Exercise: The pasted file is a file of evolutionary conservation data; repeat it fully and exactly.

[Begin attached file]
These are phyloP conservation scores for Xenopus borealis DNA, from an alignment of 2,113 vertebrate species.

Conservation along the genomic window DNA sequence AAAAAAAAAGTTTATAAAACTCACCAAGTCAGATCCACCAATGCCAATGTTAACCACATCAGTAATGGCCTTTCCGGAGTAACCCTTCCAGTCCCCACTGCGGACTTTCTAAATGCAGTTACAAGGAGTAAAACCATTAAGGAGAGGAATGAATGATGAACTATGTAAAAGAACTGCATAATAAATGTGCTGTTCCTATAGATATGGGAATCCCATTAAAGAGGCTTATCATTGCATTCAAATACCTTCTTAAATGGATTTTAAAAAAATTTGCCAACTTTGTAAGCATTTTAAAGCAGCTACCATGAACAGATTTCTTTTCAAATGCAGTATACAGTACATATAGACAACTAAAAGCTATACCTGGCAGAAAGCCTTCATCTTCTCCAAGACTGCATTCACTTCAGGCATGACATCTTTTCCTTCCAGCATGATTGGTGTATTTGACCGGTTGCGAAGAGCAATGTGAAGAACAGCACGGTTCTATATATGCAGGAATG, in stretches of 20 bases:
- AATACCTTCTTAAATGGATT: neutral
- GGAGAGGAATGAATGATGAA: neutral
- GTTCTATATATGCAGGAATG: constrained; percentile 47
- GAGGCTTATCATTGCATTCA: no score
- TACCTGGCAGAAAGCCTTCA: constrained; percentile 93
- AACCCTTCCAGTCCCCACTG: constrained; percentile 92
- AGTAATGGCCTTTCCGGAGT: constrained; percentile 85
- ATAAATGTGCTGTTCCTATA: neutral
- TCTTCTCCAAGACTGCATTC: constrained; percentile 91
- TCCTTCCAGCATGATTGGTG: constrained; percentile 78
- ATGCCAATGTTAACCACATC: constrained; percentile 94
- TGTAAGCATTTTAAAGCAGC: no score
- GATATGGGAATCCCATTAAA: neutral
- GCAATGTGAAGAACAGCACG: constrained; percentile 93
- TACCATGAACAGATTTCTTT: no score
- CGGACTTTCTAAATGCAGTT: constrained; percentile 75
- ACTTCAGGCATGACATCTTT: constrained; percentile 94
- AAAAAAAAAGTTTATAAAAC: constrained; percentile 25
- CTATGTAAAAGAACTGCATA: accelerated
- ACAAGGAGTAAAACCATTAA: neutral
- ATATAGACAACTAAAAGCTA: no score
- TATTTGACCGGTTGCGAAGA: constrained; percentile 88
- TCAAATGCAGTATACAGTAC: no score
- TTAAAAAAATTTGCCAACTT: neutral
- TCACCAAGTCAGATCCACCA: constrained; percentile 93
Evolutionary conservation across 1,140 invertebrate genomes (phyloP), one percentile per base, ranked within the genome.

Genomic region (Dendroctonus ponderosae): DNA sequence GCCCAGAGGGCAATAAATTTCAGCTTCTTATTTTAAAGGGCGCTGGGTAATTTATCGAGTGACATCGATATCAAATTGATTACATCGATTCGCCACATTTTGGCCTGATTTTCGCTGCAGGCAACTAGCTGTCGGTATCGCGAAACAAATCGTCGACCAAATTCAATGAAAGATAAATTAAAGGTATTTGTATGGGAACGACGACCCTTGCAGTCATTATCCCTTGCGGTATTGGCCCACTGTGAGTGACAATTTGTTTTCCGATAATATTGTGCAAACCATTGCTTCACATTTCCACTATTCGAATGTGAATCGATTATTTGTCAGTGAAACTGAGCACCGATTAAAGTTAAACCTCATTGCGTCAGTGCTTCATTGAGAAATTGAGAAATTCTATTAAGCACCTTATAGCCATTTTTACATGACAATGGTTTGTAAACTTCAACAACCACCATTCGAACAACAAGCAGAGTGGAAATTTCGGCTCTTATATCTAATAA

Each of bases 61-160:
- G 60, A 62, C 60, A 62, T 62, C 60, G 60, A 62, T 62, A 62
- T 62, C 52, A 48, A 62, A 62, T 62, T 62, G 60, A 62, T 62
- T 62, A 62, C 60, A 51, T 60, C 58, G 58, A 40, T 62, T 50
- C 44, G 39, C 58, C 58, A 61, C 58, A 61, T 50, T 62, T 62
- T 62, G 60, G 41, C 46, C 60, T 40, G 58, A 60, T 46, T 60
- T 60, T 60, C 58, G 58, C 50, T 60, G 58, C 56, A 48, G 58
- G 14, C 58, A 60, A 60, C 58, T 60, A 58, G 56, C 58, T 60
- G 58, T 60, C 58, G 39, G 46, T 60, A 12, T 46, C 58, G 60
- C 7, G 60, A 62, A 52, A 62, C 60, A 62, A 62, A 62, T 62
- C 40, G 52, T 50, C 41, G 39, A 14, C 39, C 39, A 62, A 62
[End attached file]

These are phyloP conservation scores for Xenopus borealis DNA, from an alignment of 2,113 vertebrate species.

Conservation along the genomic window DNA sequence AAAAAAAAAGTTTATAAAACTCACCAAGTCAGATCCACCAATGCCAATGTTAACCACATCAGTAATGGCCTTTCCGGAGTAACCCTTCCAGTCCCCACTGCGGACTTTCTAAATGCAGTTACAAGGAGTAAAACCATTAAGGAGAGGAATGAATGATGAACTATGTAAAAGAACTGCATAATAAATGTGCTGTTCCTATAGATATGGGAATCCCATTAAAGAGGCTTATCATTGCATTCAAATACCTTCTTAAATGGATTTTAAAAAAATTTGCCAACTTTGTAAGCATTTTAAAGCAGCTACCATGAACAGATTTCTTTTCAAATGCAGTATACAGTACATATAGACAACTAAAAGCTATACCTGGCAGAAAGCCTTCATCTTCTCCAAGACTGCATTCACTTCAGGCATGACATCTTTTCCTTCCAGCATGATTGGTGTATTTGACCGGTTGCGAAGAGCAATGTGAAGAACAGCACGGTTCTATATATGCAGGAATG, in stretches of 20 bases:
- AATACCTTCTTAAATGGATT: neutral
- GGAGAGGAATGAATGATGAA: neutral
- GTTCTATATATGCAGGAATG: constrained; percentile 47
- GAGGCTTATCATTGCATTCA: no score
- TACCTGGCAGAAAGCCTTCA: constrained; percentile 93
- AACCCTTCCAGTCCCCACTG: constrained; percentile 92
- AGTAATGGCCTTTCCGGAGT: constrained; percentile 85
- ATAAATGTGCTGTTCCTATA: neutral
- TCTTCTCCAAGACTGCATTC: constrained; percentile 91
- TCCTTCCAGCATGATTGGTG: constrained; percentile 78
- ATGCCAATGTTAACCACATC: constrained; percentile 94
- TGTAAGCATTTTAAAGCAGC: no score
- GATATGGGAATCCCATTAAA: neutral
- GCAATGTGAAGAACAGCACG: constrained; percentile 93
- TACCATGAACAGATTTCTTT: no score
- CGGACTTTCTAAATGCAGTT: constrained; percentile 75
- ACTTCAGGCATGACATCTTT: constrained; percentile 94
- AAAAAAAAAGTTTATAAAAC: constrained; percentile 25
- CTATGTAAAAGAACTGCATA: accelerated
- ACAAGGAGTAAAACCATTAA: neutral
- ATATAGACAACTAAAAGCTA: no score
- TATTTGACCGGTTGCGAAGA: constrained; percentile 88
- TCAAATGCAGTATACAGTAC: no score
- TTAAAAAAATTTGCCAACTT: neutral
- TCACCAAGTCAGATCCACCA: constrained; percentile 93
Evolutionary conservation across 1,140 invertebrate genomes (phyloP), one percentile per base, ranked within the genome.

Genomic region (Dendroctonus ponderosae): DNA sequence GCCCAGAGGGCAATAAATTTCAGCTTCTTATTTTAAAGGGCGCTGGGTAATTTATCGAGTGACATCGATATCAAATTGATTACATCGATTCGCCACATTTTGGCCTGATTTTCGCTGCAGGCAACTAGCTGTCGGTATCGCGAAACAAATCGTCGACCAAATTCAATGAAAGATAAATTAAAGGTATTTGTATGGGAACGACGACCCTTGCAGTCATTATCCCTTGCGGTATTGGCCCACTGTGAGTGACAATTTGTTTTCCGATAATATTGTGCAAACCATTGCTTCACATTTCCACTATTCGAATGTGAATCGATTATTTGTCAGTGAAACTGAGCACCGATTAAAGTTAAACCTCATTGCGTCAGTGCTTCATTGAGAAATTGAGAAATTCTATTAAGCACCTTATAGCCATTTTTACATGACAATGGTTTGTAAACTTCAACAACCACCATTCGAACAACAAGCAGAGTGGAAATTTCGGCTCTTATATCTAATAA

Each of bases 61-160:
- G 60, A 62, C 60, A 62, T 62, C 60, G 60, A 62, T 62, A 62
- T 62, C 52, A 48, A 62, A 62, T 62, T 62, G 60, A 62, T 62
- T 62, A 62, C 60, A 51, T 60, C 58, G 58, A 40, T 62, T 50
- C 44, G 39, C 58, C 58, A 61, C 58, A 61, T 50, T 62, T 62
- T 62, G 60, G 41, C 46, C 60, T 40, G 58, A 60, T 46, T 60
- T 60, T 60, C 58, G 58, C 50, T 60, G 58, C 56, A 48, G 58
- G 14, C 58, A 60, A 60, C 58, T 60, A 58, G 56, C 58, T 60
- G 58, T 60, C 58, G 39, G 46, T 60, A 12, T 46, C 58, G 60
- C 7, G 60, A 62, A 52, A 62, C 60, A 62, A 62, A 62, T 62
- C 40, G 52, T 50, C 41, G 39, A 14, C 39, C 39, A 62, A 62